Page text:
Europe

Pope Francis in his Christmas homily denounces materialism

  • 25 December 2015
  • From the section Europe
Pope Francis kisses a baby Jesus statue as he leads the midnight Christmas Mass in Saint Peters Basilica at the Vatican (24 December 2015) Image copyright EPA
Image caption The Pope called on believers to show the same simplicity as the child Jesus

Pope Francis has warned the world's 1.2 billion Roman Catholics not to be "intoxicated" by possessions in his annual Christmas homily.

He called for more sobriety in a world obsessed by "consumerism and hedonism, wealth and extravagance".

The Pope was celebrating a Christmas eve Mass in St Peter's Basilica in front of about 10,000 people.

Later on Friday he will deliver his traditional Christmas message from the central balcony of St Peter's Square.

Celebrating Mass, the Pope said Christmas was the time to "once more discover who we are".

Image copyright EPA
Image caption The Pope was strongly critical of what he described as a culture of indifference which not infrequently turns ruthless
Image copyright EPA
Image caption The Pope, 79, used his homily to reflect the key themes of three years in office - mercy, compassion, empathy and justice

He called on believers to show the same simplicity as the child Jesus, "born into poverty in a manger despite his divinity" to inspire their lives.

"In a society so often intoxicated by consumerism and hedonism, wealth and extravagance, appearances and narcissism, this child calls us to act soberly, in other words, in a way that is simple, balanced, consistent, capable of seeing and doing what is essential," he said.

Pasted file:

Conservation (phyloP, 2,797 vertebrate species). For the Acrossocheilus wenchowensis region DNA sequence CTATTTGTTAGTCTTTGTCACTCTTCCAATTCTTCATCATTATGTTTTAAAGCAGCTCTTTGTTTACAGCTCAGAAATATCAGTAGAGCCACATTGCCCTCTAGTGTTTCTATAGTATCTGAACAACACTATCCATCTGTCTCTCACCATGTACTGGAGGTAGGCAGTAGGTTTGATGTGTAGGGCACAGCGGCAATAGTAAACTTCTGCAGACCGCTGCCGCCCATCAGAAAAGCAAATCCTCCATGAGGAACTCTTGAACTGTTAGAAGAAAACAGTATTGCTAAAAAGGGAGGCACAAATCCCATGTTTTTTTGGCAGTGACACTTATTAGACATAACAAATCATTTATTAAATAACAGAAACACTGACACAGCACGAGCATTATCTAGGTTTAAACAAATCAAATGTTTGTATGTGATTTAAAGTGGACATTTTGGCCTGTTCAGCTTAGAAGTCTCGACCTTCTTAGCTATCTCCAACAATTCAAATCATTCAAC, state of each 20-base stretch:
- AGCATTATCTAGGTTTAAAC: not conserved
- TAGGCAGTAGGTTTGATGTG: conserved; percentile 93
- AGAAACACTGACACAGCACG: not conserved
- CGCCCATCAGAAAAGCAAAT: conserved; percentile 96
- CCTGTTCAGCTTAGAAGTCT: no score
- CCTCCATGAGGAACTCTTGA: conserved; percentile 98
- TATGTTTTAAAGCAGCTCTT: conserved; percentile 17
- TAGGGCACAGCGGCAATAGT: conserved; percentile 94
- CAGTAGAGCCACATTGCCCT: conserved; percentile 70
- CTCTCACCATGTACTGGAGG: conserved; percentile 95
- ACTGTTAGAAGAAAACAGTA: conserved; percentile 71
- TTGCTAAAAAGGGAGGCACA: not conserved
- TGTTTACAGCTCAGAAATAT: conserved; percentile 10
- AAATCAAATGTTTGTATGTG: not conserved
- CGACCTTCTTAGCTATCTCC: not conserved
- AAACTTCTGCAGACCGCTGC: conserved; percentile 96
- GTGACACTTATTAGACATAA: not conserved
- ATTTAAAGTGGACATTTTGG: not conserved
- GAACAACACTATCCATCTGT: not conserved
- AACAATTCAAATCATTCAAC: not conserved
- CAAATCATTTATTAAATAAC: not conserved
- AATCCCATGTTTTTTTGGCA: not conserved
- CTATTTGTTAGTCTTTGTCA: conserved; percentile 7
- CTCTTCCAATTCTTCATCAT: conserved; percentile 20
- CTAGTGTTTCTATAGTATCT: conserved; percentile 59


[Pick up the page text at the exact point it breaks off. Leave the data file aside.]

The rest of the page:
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"Amid a culture of indifference which not infrequently turns ruthless, our style of life should instead be devout, filled with empathy, compassion and mercy."

Image copyright Getty Images
Image caption The Pope said Christmas was the time to "once more discover who we are"

Security was tight at the service with police carrying out spot checks in the area surrounding the Vatican. Everyone who went into the basilica, the largest church in Christendom, had to pass through metal detectors.

Correspondents say the Pope, 79, used his homily to reflect the key themes of three years in office - mercy, compassion, empathy and justice.

"In a world which all too often is merciless to the sinner and lenient to the sin, we need to cultivate a strong sense of justice, to discern and to do God's will," he said.

His voice was occasionally hoarse - the effect of a slight flu earlier this week.

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